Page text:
9 Signs That Your Friend is Toxic

"Books and friends should be few but good."

The colloquial term “frenemy” was coined to describe a complicated relationship wherein a person causes a friend such pain and anguish that there is a blur between this person being your “friend” or “enemy.” Why is it so hard to tell the difference between the two opposite words that society had to create a fuzzy word to describe a shade of gray?

Friends have become a fabric of our lives — which also explains why it hurts us so when a friendship is fraught with confusion, heartache and tears. Let’s face it: A mean friend is just as scarring as a bad mother or partner.

The 9 Signs You’re in a Toxic Friendship

1) Your friend is jealous of you. Jealousy is different from envy and the first can be very toxic for the relationship. Jealousy is: “I want what you have and I want you dead or disappeared.” Envy is just: “I want what you have.” A jealous friend will want to cut you out of her life because she really wants what you have and can’t stand to be around you anymore. An envious friend will want what you have, but will look to you as her inspiration or role model, and compete with you to get in the lead.

2) Your friend is a “doormat”: It’s tiring to always be with someone who is so malleable.

3) Your friend wasn’t there for you. It’s sometimes hard to see if a friend is really a true pal until there is a life-changing moment in your life that requires the person’s support. This eye-opening event is called The Inciting Incident, which is when everything is going along fine, until wham! someone gets sick, or loses their job, or gets married or loses a loved one, and you find that the friend you thought would be by your side isn’t there for you at all. She doesn’t celebrate your good news nor does she help you in times of need. For some women it takes an “inciting incident” to finally notice that a friend is toxic.

4) Your friend is draining you: You feel you’re psychologically and emotionally giving all your energy to her and receiving nothing in return.

5) You don’t share the same values or the same world view: It’s a red flag that this isn’t the right friend for you if you don’t respect her for who she is. I interviewed a woman who wished her friend’s husband ill. It made the married woman realize that her friend’s behavior is nothing like her own.

6) You are using one another: This type of toxic relationship develops among socialites. You want to be friends with your neighbor because your children attend the same private school and you can coordinate a carpool. Will the friendship last? Maybe. Is there really a friendship between the mothers or is it just using? Is it worth turning this friendship into anything more than an agreement?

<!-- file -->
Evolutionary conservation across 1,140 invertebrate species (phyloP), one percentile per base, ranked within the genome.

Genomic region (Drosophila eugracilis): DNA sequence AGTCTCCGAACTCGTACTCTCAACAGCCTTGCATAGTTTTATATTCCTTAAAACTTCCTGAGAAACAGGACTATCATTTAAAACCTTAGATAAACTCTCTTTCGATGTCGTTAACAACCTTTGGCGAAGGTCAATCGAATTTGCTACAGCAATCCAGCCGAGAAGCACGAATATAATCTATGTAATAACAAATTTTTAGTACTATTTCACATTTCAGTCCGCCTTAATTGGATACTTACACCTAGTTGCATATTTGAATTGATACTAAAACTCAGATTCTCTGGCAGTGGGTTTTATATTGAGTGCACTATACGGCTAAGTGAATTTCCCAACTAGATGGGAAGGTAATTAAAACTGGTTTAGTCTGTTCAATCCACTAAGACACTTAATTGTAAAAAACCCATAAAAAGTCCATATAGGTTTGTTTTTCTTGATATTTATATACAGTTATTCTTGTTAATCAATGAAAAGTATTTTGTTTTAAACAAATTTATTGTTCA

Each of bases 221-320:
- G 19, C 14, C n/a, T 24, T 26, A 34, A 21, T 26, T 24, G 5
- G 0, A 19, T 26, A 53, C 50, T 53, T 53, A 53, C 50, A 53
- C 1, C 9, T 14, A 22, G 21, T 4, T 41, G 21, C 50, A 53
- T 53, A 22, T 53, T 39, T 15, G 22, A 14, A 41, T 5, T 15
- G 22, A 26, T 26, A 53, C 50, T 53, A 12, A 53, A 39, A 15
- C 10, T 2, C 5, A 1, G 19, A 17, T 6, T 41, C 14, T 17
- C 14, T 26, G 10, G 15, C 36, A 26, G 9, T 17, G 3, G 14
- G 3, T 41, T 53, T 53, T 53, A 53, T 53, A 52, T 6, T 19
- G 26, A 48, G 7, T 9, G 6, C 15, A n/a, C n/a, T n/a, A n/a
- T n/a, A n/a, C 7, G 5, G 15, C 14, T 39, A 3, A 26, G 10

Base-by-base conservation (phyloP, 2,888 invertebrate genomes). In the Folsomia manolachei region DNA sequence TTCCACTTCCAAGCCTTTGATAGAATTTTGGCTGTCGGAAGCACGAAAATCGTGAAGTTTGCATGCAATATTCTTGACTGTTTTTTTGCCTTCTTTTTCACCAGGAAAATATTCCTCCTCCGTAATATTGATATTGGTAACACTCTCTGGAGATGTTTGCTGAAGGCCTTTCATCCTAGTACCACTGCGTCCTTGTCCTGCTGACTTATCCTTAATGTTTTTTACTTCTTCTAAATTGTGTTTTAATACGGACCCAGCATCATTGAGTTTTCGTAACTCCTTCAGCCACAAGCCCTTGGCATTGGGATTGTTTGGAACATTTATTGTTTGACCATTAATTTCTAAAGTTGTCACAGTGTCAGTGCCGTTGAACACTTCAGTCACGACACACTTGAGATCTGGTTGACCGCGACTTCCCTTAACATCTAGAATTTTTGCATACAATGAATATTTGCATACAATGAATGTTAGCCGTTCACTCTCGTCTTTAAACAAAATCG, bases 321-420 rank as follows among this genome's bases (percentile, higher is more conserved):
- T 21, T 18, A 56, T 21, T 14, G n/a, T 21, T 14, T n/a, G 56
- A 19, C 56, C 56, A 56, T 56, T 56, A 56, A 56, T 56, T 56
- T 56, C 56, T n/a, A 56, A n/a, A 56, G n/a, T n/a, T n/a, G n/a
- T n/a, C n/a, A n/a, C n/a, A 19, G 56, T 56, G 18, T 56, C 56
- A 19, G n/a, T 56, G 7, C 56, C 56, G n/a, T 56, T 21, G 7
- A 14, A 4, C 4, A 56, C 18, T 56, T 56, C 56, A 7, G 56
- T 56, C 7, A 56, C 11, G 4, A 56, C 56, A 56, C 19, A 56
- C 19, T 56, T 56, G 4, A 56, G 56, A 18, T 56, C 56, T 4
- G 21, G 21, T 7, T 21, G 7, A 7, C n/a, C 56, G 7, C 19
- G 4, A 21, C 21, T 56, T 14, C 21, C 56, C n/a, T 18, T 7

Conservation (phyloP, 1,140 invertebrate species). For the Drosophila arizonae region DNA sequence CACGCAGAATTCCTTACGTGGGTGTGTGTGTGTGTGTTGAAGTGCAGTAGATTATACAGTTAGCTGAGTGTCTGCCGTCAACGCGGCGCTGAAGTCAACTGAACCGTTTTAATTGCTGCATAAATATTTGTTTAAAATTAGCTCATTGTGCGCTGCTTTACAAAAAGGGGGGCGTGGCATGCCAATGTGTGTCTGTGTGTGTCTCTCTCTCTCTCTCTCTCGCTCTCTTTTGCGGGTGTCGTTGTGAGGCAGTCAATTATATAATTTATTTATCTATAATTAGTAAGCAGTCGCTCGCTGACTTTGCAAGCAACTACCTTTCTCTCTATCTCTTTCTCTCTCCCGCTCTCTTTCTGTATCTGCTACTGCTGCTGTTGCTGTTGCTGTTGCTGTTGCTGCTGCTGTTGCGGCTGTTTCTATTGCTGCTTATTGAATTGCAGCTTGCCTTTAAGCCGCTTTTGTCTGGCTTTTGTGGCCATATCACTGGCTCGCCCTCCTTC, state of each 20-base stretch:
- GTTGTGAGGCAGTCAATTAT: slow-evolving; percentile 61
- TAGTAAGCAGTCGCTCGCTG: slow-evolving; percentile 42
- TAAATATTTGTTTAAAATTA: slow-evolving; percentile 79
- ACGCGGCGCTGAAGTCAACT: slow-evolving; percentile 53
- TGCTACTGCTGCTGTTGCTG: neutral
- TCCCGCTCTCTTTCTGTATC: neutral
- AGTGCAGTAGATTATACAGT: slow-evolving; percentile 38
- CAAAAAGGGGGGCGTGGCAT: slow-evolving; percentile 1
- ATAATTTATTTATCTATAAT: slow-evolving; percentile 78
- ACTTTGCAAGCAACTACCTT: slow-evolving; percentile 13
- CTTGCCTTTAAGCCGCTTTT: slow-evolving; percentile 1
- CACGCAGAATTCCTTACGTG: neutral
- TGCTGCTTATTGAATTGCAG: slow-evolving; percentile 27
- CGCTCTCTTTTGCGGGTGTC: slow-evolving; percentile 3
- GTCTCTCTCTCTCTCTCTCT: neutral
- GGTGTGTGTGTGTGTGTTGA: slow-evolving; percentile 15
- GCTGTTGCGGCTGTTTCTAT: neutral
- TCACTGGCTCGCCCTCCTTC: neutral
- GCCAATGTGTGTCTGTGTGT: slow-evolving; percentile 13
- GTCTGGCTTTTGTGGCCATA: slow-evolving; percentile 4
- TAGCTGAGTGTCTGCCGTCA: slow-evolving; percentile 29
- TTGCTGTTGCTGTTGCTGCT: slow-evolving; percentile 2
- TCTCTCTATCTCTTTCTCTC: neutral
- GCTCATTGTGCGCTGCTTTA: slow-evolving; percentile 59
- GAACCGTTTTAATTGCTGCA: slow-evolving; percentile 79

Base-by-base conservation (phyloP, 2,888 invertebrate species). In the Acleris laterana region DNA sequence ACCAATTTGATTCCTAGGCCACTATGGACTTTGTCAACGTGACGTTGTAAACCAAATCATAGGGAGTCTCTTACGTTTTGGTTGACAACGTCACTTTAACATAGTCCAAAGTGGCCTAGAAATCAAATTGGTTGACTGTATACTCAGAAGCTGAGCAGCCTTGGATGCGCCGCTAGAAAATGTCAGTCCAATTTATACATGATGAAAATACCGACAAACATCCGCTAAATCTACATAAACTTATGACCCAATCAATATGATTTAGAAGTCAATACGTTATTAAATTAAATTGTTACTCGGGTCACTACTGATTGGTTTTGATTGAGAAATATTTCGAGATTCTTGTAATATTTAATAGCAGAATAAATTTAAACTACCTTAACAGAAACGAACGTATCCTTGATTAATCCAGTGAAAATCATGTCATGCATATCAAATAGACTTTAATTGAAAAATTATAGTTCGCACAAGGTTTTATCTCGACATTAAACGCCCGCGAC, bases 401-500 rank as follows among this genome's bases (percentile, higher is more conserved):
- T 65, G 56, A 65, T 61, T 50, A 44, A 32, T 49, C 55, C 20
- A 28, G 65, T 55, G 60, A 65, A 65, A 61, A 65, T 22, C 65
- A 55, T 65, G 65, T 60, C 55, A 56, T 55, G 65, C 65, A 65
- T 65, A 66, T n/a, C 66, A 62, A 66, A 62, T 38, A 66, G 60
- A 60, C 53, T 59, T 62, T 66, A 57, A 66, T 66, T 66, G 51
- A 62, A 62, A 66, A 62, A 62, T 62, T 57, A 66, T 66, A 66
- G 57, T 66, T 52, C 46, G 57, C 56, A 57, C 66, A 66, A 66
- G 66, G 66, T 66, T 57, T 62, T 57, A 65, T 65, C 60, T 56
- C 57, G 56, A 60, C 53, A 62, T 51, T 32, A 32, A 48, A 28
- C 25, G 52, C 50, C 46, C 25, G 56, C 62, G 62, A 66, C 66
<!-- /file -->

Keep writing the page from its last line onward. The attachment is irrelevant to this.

7) The relationship offers no return on investment: This is similar to a friend who is draining you – but this isn’t just an emotional give and take. If you are the one calling your friend to make plans and going out of your way to be with her, but she makes no attempt to go out of her way for you, then she’s not meeting you halfway.

8 ) Your friend is harming someone else or doing something illicit. Do you want to be associated with someone who is morally unjust? That’s a judgment call on your part.

9) Your friend burdens you with a secret: Your friend trusts you by sharing the details of her affair, but keeping the secret has weighed on you emotionally. You might want to keep your distance. If you’re too close to this woman and the secret is really impacting your life for the worse, it’s time to disengage yourself.

How to Disengage: If any of these signs describes one of your friendships, it’s likely to be a toxic relationship that’s burdensome to not just your sanity but his/hers as well. You could deliberately distance yourself and let the relationship fizzle into oblivion. If you would like to renegotiate the relationship and improve the friendship, have an honest conversation to reveal how you feel. You’ll risk losing this person, but the reward could be improving the quality of the friendship. Honesty is the best policy. Say: “I’m really upset you didn’t do this and this. And I needed you there to do this and this.”

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